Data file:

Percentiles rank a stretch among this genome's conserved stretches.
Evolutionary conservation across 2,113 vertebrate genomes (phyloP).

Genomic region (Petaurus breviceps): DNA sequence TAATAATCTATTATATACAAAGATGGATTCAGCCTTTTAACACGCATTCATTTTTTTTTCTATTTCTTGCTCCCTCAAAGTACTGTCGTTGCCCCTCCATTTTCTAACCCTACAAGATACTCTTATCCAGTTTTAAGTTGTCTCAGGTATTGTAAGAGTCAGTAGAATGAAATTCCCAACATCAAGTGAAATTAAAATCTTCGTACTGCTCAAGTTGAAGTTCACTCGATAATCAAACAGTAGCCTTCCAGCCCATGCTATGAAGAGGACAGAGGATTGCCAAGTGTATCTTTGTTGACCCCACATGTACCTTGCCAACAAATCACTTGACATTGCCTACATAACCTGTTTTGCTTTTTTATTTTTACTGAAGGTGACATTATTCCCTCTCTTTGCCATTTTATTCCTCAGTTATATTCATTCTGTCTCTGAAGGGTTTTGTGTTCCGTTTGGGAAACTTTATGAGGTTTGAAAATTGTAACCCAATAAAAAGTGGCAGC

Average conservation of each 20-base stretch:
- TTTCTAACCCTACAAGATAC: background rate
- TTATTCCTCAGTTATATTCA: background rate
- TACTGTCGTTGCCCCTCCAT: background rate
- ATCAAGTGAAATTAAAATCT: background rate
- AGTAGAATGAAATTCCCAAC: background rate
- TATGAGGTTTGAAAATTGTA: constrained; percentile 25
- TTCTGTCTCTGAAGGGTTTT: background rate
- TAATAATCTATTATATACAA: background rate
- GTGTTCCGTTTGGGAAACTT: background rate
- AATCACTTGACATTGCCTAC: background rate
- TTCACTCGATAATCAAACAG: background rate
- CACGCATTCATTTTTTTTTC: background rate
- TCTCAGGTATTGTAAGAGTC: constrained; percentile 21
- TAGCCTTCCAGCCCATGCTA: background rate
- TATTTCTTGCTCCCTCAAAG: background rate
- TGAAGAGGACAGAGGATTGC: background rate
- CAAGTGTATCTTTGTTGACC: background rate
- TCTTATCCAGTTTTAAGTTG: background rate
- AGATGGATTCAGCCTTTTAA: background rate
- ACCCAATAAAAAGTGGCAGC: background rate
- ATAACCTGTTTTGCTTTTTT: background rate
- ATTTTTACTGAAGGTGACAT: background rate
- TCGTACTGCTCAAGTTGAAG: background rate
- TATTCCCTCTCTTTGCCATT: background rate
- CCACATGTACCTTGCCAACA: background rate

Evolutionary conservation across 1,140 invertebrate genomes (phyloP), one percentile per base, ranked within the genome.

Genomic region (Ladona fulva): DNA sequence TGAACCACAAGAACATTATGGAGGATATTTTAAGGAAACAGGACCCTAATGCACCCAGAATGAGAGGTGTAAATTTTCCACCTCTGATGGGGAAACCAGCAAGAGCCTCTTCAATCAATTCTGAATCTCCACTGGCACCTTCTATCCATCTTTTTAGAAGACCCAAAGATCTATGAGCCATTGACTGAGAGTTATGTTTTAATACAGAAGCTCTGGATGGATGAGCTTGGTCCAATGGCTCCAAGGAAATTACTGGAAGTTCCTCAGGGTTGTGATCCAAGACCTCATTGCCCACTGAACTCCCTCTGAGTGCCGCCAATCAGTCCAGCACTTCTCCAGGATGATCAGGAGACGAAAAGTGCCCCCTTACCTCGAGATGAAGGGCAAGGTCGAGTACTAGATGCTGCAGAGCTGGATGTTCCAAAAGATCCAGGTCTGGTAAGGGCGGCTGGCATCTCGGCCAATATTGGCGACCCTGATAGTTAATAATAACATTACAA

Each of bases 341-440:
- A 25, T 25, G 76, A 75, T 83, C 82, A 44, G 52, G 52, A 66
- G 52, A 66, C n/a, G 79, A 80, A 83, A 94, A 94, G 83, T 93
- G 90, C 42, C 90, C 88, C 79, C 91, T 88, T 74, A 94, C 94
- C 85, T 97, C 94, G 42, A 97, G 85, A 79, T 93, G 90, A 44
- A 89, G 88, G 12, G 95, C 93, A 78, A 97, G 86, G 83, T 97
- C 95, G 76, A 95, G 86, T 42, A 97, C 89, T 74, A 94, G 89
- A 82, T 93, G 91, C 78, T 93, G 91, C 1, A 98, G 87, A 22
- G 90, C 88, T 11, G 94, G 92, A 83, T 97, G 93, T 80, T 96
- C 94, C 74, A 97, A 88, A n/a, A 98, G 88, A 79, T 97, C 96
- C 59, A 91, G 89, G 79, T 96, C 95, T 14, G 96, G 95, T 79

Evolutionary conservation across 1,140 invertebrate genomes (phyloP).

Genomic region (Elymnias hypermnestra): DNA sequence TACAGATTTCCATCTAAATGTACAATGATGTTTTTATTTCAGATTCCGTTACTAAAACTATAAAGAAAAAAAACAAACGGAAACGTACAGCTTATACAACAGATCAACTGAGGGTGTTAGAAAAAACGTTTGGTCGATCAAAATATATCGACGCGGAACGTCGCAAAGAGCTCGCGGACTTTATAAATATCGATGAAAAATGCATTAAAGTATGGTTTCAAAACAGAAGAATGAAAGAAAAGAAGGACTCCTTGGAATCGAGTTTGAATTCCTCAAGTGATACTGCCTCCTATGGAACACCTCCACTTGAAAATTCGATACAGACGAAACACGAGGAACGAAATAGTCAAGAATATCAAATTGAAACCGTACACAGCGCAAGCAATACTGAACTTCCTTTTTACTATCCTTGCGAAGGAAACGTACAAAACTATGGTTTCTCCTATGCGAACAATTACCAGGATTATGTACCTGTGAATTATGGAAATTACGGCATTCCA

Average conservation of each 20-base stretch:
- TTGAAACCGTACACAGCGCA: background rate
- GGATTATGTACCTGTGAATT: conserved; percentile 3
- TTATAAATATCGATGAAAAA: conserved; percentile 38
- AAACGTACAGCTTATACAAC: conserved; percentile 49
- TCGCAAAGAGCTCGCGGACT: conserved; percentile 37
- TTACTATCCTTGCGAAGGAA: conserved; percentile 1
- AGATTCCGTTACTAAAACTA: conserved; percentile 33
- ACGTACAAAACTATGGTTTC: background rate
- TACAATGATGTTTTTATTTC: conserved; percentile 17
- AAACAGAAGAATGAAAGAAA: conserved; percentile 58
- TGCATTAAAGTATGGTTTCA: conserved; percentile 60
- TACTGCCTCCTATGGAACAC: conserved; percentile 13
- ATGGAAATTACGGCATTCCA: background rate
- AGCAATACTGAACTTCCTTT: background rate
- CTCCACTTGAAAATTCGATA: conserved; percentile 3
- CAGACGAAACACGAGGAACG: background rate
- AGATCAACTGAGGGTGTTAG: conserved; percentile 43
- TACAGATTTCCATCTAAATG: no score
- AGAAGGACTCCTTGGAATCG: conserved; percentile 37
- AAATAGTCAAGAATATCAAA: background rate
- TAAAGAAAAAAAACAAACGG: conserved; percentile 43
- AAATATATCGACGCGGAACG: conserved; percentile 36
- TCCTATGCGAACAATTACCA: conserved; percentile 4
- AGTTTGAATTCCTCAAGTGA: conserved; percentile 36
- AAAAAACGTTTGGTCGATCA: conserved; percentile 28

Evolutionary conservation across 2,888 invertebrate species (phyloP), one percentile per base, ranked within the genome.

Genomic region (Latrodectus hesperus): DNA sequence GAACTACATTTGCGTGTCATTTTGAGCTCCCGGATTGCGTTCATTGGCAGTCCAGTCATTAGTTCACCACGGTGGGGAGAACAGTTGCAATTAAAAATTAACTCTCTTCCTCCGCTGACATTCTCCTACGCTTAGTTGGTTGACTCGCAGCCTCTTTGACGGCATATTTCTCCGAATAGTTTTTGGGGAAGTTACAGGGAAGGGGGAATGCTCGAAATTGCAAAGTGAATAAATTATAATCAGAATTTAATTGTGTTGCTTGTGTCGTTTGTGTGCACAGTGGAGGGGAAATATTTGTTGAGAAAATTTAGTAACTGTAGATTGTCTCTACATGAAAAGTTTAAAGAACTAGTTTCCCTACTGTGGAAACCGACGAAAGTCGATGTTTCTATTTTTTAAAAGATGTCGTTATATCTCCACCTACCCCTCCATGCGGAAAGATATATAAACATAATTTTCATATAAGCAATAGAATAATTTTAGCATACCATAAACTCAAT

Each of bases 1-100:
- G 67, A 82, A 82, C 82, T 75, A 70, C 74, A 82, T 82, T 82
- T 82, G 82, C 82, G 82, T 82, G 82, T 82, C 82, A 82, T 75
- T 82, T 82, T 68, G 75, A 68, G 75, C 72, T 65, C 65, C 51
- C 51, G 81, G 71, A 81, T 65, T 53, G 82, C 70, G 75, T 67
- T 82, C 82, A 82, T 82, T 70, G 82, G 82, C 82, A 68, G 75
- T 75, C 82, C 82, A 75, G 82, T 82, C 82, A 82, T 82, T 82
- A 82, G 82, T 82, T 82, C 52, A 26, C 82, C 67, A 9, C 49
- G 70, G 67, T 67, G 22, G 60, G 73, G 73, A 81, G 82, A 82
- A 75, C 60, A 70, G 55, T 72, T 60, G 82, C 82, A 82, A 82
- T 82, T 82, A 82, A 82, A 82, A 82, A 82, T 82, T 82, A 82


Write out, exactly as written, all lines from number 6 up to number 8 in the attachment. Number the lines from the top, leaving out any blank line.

- TTATTCCTCAGTTATATTCA: background rate
- TACTGTCGTTGCCCCTCCAT: background rate
- ATCAAGTGAAATTAAAATCT: background rate